Feature Article

Fasting Sri Lankan soldiers demand fair treatment

[TamilNet, Wednesday, 09 April 2003, 07:23 GMT]
Sri Lankan armed force soldiers who are on a hunger strike in front of the Fort Railway Station in downtown Colombo in protest against their dismissal from service said Wednesday they would fast unto death in batches of four until their grievance is addressed by the Ministry of Defence. This is the first time that soldiers of the Sri Lankan armed forces have aired grievance in a public protest.

Sixty nine soldiers dismissed in 2001 from the National Armed Reserve of the Sri Lankan armed forces say the MoD under President Kumaratunga’s People’s Alliance regime had treated them unfairly. The group began their protest on Monday.

The first batch of NAR soldiers on a fast unto death

Strapped for cash, Colombo is under pressure from many donor countries to downsize the island’s armed forces in tune with the fiscal discipline recommended by the World Bank and the International Monetary Fund.

The fasting soldiers belong to the National Armed Reserve (NAR), a semi –territorial unit raised by the Sri Lanka army in 1986-1989 to supplement the dwindling number of regular forces outside the northeast. The Sri Lanka army raised several units like this to meet its growing manpower needs between 90 and 96.

The NAR was raised by an act of parliament in 1985 called the National Armed Manpower Unit Act (no.40)

Recruits of the NAR were trained by the Pakistan army.

The protesting soldiers- all Singhalese- say that their dismissal was unfair and that the compensation given them by the Ministry of Defence is no commensurate with their service and experience. They say the MoD gave them a few hours notice before their dismissal on 28 February 2002 and that later, each was granted a compensation of 125,000 rupees (approx:1304 USD).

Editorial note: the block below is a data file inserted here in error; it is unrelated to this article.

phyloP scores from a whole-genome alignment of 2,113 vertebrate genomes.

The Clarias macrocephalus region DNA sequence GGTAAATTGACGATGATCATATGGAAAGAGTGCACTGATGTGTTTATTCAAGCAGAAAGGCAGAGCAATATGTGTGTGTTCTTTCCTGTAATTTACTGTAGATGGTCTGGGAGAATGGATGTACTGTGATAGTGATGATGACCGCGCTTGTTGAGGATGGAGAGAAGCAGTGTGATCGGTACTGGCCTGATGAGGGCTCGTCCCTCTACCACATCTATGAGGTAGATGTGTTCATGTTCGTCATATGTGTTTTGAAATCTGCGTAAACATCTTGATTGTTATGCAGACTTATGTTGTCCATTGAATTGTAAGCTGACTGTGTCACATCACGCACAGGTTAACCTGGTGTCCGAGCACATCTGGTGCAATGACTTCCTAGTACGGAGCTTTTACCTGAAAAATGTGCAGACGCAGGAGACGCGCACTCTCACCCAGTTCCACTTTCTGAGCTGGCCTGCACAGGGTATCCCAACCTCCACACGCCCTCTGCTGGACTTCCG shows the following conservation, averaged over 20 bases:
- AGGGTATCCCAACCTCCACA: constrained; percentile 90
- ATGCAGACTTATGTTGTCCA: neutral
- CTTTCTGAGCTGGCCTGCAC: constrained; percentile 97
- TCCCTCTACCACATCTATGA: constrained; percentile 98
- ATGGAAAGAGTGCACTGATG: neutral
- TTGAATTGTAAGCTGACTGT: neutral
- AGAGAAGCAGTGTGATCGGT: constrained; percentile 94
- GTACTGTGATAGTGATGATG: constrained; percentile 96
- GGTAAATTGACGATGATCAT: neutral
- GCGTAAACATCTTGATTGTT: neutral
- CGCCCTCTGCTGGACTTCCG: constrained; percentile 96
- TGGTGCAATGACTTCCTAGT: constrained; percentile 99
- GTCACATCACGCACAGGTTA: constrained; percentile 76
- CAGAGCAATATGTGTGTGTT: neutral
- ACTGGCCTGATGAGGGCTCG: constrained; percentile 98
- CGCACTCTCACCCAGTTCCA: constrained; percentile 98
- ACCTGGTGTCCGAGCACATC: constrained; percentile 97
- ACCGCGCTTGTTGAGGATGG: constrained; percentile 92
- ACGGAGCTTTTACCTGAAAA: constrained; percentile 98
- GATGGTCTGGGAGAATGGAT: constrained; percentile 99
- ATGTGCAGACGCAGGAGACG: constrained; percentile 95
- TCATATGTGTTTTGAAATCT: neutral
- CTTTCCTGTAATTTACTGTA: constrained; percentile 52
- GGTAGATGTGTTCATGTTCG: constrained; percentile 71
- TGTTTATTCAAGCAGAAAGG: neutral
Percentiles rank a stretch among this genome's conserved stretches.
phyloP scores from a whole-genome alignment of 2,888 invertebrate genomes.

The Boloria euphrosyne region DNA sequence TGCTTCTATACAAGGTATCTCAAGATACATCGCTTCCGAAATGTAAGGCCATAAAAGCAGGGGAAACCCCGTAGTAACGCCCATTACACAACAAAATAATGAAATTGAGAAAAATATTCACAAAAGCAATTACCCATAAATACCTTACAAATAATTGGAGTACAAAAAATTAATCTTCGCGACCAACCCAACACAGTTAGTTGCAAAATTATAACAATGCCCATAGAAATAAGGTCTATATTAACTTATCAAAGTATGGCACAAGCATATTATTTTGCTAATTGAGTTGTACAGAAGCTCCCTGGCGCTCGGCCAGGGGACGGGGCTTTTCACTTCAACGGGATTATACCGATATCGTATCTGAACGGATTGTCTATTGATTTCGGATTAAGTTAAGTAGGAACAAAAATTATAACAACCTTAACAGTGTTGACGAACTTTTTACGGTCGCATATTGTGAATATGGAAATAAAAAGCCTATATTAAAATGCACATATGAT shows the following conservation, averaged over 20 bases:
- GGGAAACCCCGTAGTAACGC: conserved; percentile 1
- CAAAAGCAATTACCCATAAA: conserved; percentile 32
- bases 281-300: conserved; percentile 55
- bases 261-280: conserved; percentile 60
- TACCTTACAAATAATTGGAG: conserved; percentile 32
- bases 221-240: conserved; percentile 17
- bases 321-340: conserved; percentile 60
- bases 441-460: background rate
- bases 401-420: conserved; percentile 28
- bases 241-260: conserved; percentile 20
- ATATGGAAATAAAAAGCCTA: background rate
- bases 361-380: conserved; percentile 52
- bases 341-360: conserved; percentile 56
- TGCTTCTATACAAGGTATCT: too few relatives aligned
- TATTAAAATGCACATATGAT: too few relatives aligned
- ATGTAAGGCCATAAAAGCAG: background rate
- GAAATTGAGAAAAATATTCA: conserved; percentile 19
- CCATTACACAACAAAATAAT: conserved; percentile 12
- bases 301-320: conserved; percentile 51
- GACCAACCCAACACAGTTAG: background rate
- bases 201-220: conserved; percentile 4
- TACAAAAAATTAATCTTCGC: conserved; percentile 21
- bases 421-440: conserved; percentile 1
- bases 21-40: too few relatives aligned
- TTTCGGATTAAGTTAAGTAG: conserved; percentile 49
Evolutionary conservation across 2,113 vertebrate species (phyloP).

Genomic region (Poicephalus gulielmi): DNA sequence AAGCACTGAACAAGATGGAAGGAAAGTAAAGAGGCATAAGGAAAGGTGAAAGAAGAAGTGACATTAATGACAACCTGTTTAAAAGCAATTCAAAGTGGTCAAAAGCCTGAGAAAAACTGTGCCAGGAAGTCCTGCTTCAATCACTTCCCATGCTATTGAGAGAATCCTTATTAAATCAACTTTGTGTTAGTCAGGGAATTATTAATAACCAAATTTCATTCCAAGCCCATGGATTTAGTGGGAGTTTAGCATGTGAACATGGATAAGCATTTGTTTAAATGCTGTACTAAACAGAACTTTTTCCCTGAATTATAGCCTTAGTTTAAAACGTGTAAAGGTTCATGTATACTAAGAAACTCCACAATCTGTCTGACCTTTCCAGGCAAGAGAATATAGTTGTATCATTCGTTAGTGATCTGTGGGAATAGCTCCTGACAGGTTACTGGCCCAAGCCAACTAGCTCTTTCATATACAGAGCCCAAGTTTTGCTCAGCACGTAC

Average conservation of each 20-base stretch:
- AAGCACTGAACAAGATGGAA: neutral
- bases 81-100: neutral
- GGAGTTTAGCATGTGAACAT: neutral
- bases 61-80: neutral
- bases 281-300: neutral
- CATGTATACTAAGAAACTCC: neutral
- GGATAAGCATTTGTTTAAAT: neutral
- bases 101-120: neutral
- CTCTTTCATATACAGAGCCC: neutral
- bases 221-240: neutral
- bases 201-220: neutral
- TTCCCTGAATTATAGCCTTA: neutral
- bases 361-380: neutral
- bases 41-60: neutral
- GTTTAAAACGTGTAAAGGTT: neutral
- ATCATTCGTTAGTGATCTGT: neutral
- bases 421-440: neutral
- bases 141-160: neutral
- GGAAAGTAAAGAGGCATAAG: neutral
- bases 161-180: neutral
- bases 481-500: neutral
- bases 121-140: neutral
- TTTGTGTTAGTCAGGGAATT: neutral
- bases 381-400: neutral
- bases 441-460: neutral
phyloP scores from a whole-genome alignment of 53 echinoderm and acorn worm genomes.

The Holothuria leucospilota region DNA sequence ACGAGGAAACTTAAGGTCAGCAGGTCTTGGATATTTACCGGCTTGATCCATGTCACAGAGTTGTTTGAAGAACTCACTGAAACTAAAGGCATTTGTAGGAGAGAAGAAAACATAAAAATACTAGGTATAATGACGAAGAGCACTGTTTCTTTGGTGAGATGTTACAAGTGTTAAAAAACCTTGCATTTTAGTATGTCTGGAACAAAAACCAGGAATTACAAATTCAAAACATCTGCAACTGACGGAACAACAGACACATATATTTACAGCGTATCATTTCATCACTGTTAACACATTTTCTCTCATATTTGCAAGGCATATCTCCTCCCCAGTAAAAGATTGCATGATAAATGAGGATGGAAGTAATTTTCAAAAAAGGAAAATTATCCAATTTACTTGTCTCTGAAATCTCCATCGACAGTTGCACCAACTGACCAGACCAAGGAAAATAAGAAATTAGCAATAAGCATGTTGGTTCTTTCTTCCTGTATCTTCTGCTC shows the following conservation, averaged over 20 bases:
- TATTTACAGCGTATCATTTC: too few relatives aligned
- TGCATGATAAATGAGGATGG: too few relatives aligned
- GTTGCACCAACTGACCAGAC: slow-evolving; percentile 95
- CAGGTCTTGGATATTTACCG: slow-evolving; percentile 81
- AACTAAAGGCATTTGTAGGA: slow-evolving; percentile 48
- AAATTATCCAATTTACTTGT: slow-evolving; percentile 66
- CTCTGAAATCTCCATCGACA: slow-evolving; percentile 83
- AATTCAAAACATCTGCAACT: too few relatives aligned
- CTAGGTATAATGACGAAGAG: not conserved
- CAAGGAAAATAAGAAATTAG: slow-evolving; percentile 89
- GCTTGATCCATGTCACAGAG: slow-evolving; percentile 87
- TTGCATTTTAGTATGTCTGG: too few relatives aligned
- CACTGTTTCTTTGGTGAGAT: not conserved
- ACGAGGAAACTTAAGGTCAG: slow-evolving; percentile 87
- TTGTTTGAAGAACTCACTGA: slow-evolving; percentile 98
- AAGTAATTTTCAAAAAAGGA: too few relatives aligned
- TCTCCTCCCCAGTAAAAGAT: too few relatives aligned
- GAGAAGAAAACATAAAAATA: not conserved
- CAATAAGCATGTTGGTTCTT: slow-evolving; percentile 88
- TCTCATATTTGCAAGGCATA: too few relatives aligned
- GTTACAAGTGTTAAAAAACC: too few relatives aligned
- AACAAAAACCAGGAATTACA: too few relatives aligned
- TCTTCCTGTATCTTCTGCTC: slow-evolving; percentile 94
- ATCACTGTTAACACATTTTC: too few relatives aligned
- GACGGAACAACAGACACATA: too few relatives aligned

“All of us have 13-16 years of experience as soldiers. We have worked in all parts of the country, including the northeast. We received military training here and abroad. Since our dismissal we have been going from pillar to post in search of justice. We wrote to the President, Prime Minister, Minister of Defence, opposition leader and party leaders. But nobody took note of our plight”, said leader of the protesting soldiers, Mr. I.A.J Pushpakumara.

The Sri Lanka National Guard (SLNG) was the only territorial unit that was integrated into the regular forces in the northeast. (The SLNG comprises ex-home guards and delinquents and drop outs from other regular formation of the Sri Lanka army)

As part of its drive to bolster the army’s manpower with non-regular units, the Sri Lankan government started the National Manpower Unit (SLMU) aimed at recruiting unemployed Tamil youth mainly in the Batticaloa district.

The Sri Lanka army believed that the LTTE was able to sustain its troop levels in the Vanni despite heavy losses during the massive Jaya Sikurui Operation during 1997-99 because of heavy recruitment in this east coat district.

Hence SLMU was set up as a means to draw away potential recruits from the LTTE and to retain them in units on monthly pay. However, the SLMU became defunct in many places and in some was transformed into a civil service organisation after the Liberation Tigers began political work in the SLA held areas of the east.


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